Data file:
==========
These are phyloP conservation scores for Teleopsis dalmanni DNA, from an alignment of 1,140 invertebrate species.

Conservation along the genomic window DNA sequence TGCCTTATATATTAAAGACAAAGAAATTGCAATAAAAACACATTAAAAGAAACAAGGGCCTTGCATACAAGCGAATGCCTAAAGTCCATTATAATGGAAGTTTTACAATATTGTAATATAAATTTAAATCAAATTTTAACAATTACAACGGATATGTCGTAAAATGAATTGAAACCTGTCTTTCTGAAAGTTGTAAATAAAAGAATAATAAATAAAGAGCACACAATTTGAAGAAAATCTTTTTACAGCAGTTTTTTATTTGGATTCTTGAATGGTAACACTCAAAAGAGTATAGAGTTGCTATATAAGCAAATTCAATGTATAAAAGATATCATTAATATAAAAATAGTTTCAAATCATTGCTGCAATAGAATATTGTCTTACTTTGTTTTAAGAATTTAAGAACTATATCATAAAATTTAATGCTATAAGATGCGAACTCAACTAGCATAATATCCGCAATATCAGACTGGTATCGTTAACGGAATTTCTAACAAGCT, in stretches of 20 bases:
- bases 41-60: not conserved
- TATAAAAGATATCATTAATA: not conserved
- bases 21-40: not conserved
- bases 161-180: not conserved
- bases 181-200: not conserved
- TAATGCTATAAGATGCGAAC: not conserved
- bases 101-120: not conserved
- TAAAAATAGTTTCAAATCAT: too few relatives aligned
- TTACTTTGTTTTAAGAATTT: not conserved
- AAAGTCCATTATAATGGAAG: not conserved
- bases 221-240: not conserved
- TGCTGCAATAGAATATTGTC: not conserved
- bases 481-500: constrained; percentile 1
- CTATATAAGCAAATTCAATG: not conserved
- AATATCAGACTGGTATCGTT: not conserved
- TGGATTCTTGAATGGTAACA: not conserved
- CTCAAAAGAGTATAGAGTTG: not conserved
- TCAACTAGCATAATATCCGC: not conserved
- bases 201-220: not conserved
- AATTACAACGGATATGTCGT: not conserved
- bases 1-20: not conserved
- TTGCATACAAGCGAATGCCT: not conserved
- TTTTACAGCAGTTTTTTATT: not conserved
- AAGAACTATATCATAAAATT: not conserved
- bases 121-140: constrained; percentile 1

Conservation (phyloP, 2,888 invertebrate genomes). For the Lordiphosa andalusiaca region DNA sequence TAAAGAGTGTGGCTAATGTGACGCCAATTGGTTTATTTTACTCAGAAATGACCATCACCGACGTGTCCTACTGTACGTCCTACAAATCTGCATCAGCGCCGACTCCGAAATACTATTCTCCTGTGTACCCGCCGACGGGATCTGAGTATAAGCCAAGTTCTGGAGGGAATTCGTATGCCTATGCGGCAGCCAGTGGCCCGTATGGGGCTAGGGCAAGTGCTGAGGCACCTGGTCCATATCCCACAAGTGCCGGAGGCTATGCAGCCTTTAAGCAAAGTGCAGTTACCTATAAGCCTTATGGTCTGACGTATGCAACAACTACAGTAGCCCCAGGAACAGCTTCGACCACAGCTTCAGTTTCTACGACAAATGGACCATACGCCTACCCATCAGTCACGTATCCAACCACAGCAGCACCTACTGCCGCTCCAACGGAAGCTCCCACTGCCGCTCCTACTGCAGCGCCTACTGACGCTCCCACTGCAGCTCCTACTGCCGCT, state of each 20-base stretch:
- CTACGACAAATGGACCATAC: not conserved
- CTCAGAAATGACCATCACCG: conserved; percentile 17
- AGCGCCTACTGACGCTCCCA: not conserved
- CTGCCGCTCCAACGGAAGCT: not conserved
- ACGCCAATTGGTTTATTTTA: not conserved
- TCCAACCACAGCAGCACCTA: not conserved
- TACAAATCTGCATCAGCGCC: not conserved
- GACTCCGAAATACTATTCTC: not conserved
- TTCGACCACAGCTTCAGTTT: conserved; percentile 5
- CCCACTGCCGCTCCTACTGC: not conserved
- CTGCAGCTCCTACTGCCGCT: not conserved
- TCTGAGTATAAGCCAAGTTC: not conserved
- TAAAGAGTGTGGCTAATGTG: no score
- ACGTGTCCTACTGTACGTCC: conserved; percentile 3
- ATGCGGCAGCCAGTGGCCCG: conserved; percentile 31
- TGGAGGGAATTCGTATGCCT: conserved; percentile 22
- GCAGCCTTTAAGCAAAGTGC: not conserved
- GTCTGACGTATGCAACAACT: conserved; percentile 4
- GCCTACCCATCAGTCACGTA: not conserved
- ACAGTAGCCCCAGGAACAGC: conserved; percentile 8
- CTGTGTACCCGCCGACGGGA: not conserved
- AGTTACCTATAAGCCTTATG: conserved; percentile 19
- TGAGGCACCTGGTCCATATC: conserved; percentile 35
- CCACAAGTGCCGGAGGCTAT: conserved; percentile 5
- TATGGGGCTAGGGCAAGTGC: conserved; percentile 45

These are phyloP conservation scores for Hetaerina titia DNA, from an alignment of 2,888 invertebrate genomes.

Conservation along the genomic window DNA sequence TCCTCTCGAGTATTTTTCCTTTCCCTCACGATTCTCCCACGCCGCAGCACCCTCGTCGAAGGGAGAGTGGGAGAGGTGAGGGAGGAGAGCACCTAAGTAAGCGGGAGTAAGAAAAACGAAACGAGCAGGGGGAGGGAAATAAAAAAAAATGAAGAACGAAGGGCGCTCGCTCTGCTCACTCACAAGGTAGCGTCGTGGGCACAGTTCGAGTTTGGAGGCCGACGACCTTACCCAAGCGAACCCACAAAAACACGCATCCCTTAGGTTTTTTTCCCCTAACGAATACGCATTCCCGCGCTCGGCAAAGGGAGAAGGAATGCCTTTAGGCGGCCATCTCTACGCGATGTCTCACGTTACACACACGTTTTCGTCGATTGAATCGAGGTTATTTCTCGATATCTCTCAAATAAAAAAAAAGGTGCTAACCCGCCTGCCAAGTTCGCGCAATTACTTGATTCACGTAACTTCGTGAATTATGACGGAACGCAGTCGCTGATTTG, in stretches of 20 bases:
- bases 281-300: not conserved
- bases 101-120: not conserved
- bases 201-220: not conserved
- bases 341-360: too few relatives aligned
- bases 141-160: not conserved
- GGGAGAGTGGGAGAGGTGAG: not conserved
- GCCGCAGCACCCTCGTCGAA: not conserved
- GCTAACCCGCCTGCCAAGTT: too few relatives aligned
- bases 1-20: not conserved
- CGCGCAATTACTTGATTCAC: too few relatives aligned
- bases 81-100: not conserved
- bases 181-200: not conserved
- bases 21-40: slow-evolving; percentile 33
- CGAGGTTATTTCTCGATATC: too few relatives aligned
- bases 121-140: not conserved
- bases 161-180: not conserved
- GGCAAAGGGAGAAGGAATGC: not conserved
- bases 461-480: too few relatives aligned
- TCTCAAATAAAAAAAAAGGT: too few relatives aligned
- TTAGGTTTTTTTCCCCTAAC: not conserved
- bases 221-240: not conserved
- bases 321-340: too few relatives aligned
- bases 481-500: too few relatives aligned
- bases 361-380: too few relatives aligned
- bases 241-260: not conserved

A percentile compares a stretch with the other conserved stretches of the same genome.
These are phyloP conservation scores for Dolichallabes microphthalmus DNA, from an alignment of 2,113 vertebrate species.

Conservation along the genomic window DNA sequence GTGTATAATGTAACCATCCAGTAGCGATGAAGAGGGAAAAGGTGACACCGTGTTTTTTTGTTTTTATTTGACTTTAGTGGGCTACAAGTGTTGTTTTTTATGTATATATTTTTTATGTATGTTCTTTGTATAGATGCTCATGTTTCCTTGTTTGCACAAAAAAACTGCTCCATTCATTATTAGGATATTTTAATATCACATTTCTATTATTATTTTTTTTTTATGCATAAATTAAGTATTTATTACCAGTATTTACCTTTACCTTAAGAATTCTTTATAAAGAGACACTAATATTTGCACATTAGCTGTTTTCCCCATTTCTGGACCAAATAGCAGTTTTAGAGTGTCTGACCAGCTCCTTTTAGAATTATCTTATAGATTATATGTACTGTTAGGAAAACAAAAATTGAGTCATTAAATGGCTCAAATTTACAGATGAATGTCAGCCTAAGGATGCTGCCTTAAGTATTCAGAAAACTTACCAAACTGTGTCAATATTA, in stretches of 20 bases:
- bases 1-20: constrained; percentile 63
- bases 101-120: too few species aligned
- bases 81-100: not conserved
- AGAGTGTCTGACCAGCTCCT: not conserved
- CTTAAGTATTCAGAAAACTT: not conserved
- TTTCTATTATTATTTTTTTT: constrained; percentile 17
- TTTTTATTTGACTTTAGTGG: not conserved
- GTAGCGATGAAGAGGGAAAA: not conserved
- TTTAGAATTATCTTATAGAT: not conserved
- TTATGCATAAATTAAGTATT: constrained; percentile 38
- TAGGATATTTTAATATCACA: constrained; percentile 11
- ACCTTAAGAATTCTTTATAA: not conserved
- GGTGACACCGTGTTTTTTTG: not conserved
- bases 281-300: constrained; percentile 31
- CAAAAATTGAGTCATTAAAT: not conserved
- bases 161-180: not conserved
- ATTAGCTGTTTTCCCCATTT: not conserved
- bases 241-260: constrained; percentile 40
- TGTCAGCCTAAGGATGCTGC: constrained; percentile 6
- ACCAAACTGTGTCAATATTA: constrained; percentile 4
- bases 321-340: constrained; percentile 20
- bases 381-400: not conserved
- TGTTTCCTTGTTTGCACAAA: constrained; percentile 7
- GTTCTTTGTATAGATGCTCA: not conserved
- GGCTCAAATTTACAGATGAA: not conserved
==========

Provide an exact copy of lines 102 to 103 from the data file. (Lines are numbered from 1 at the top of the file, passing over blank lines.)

- TGTCAGCCTAAGGATGCTGC: constrained; percentile 6
- ACCAAACTGTGTCAATATTA: constrained; percentile 4